But paths had to be explored. Cane toads were all over the place, hopping and crashing through the undergrowth but I noticed some very large eyes staring back at me with a red-purple glow. This was no cane toad, so I headed over and saw my very first Northern Barred Frog! There are three similar species (two new have been assigned) which were once considered one species (Mixophyes schevilli) and this specimen may be the Cogger’s Barred Frog (M. coggeri). Northern Barred Frogs have eluded me on every other Wet Tropics trip which is weird as others tell me they are very common!

Forest dragon juvenile

Further along the path I nearly face-planted into this lovely juvenile Boyd’s Forest Dragon (Hypsilurus boydii). These are relatively common in the tropical forests and adults are very spectacular primitive looking creatures. Photographs of adults still elude me.

A quick look at a waterfall at Wright’s Creek revealed a number of beautiful Green Eyed Tree Frogs (Litoria serrata). Perfectly at home above faster water in the rainforest in ferns and trees these frogs are wonderfully camouflaged and have an oddly quiet knocking call. It’s a wonder females can find males at all, but they seem to as the species is very common.

Litoria serrata, the green eyed tree frog

Lovely Litoria serrata!

Litoria jungguy - Northern Stoney Creek Frog

The Jungguy Frog

All along the creek in trees and on rocks were Jungguy Frogs (Litoria jungguy) which are a species recently split from the Stony Creek Frog (Litoria lesuerii complex). These breed in clear water whether fast moving or still, so long as it is in suitable habitat, usually rainforest. These are very familiar to me and are very similar in so many ways to the Torrent Frogs of Borneo, in the quiet calls, habitats, habits and general appearance.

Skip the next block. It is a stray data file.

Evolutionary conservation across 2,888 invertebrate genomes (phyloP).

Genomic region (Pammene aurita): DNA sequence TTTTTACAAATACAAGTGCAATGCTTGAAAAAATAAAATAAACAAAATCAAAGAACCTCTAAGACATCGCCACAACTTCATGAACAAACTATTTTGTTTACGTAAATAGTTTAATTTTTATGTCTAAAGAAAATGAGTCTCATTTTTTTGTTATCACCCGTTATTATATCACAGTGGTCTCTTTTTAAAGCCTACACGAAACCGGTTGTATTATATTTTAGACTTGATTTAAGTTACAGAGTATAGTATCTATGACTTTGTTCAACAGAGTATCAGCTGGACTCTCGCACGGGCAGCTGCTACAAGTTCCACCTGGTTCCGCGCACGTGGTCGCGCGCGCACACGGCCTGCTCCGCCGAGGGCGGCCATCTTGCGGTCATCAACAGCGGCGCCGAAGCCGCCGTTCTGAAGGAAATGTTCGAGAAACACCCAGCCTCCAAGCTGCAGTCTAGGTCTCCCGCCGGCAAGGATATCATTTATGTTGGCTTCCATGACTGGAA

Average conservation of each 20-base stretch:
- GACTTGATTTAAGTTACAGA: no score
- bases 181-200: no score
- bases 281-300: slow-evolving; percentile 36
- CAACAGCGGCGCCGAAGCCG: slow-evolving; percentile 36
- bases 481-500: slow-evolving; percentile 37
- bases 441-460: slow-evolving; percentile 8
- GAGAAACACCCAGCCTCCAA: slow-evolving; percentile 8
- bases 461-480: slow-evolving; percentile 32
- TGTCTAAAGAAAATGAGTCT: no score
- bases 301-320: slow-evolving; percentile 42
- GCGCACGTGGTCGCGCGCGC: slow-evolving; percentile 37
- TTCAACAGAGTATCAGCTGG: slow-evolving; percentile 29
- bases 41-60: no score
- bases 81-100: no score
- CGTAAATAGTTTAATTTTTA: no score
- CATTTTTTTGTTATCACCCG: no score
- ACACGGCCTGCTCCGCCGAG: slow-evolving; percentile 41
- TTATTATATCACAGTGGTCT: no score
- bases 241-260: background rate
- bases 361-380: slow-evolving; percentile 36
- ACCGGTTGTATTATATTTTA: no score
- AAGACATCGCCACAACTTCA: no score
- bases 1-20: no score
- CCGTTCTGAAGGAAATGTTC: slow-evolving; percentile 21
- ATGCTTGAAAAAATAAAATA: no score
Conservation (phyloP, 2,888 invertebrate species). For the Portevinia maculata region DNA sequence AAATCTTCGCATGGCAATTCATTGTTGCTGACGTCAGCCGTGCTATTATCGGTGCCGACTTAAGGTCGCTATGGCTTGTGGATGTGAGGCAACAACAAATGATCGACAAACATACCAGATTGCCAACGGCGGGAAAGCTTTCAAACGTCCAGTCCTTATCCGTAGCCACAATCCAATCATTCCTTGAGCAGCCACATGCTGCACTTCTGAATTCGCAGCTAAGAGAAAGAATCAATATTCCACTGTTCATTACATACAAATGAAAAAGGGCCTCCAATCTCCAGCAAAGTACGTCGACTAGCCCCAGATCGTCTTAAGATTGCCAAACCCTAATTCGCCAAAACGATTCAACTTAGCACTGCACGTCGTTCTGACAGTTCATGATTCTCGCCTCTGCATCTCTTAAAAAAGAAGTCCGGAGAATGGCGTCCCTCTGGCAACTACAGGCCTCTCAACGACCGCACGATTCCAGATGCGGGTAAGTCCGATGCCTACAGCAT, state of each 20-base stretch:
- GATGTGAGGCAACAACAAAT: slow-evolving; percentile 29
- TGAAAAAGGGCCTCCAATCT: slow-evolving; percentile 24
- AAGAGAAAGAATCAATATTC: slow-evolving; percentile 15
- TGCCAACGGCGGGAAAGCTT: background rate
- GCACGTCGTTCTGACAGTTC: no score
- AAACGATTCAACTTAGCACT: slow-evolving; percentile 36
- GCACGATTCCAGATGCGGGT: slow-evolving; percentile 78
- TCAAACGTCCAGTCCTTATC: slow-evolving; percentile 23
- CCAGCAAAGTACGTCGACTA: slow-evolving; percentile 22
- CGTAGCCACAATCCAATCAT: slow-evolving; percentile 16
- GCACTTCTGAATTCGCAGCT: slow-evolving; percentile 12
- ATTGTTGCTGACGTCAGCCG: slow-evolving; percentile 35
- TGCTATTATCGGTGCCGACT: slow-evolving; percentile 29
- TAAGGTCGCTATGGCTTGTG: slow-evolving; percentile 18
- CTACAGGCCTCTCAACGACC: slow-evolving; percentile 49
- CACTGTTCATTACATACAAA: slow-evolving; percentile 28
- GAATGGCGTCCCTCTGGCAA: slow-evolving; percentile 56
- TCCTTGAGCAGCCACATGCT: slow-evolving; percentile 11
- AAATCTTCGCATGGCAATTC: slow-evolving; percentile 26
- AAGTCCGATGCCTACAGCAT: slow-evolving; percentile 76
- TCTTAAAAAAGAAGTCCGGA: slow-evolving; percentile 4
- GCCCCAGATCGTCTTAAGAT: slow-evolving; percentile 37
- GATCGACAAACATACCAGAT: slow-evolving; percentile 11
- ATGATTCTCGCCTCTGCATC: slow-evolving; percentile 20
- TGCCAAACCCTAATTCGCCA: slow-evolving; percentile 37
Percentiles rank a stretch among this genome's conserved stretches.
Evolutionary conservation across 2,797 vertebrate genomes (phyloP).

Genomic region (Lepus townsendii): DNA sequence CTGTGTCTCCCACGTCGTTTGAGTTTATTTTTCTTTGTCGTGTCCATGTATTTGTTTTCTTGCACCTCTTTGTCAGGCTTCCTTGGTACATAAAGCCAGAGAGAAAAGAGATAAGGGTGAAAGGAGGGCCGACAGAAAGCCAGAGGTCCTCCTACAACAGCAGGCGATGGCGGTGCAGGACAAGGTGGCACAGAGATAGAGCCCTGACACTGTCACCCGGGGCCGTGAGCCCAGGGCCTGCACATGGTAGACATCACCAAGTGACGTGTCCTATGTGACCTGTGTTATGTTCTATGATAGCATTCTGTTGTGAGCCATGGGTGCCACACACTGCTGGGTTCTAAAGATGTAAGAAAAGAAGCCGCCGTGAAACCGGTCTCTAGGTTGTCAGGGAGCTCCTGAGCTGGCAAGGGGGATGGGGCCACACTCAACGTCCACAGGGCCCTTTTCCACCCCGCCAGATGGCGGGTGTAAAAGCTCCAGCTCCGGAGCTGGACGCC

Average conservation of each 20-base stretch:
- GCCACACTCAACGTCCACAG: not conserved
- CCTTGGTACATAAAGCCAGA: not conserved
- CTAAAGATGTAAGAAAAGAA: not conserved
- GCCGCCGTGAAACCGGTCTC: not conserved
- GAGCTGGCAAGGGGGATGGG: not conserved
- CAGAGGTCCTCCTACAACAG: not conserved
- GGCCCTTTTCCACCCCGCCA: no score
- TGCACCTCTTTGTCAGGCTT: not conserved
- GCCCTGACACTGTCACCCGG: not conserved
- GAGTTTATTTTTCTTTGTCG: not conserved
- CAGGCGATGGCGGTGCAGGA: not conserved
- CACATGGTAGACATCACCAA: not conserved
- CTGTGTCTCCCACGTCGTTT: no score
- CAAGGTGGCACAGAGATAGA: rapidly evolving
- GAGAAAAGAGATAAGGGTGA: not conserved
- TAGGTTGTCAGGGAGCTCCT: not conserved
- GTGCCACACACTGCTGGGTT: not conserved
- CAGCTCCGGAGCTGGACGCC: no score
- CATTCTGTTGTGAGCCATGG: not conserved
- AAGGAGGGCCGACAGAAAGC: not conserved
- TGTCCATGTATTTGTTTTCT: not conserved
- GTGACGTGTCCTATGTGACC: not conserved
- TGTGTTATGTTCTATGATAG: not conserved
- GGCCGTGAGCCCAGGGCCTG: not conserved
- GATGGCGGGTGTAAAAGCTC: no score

Next to the car on the road, a loud beeping call was heard. Another familiar species, it was the Ornate Nursery Frog. These are from a group known as Microhylids and all Australian species breed out of water, laying eggs in moist areas that hatch into tiny frogs, totally skipping the tadpole phase. Males often guard clutches of eggs. The Ornate (Cophixalus ornatus) is distinguished by having false eye marks on its lower back.

Cyclodomorpus gerrardii

The odd Pink Tongued Skink

It was now time to head back to Cairns, and on the way down in the dry forest I saw a lizard run off the road, so I stopped the car and went after it. Another one on my “most wanted” list, it is the Pink Tongued Skink (Cyclodomorphus gerrardii). Like a slender, partially arboreal, nocturnal Blue Tongue in appearance and diet, it replaces Blue Tongues (Tiliqua spp) in eastern rainforests. It writhed around and pumped out volumes of poo all over my hands. Yuk! But I managed a few pictures and sent him on his way.

Litoria xanthomera, the Orange Thighed Tree Frog

Orange Thighed Tree Frog

Frogs were calling around a tiny pool next to the road. I managed to find and photograph this lovely Orange Thighed Tree Frog (Litoria xanthomera) before heading back to Cairns. This frog was recognized as being distinct from the very similar Orange Eyed Tree Frog (Litoria chloris) of further south which differs in having brilliant purple thighs.

So in a short night in the dry version of the Wet Tropics wasn’t too bad, disagree?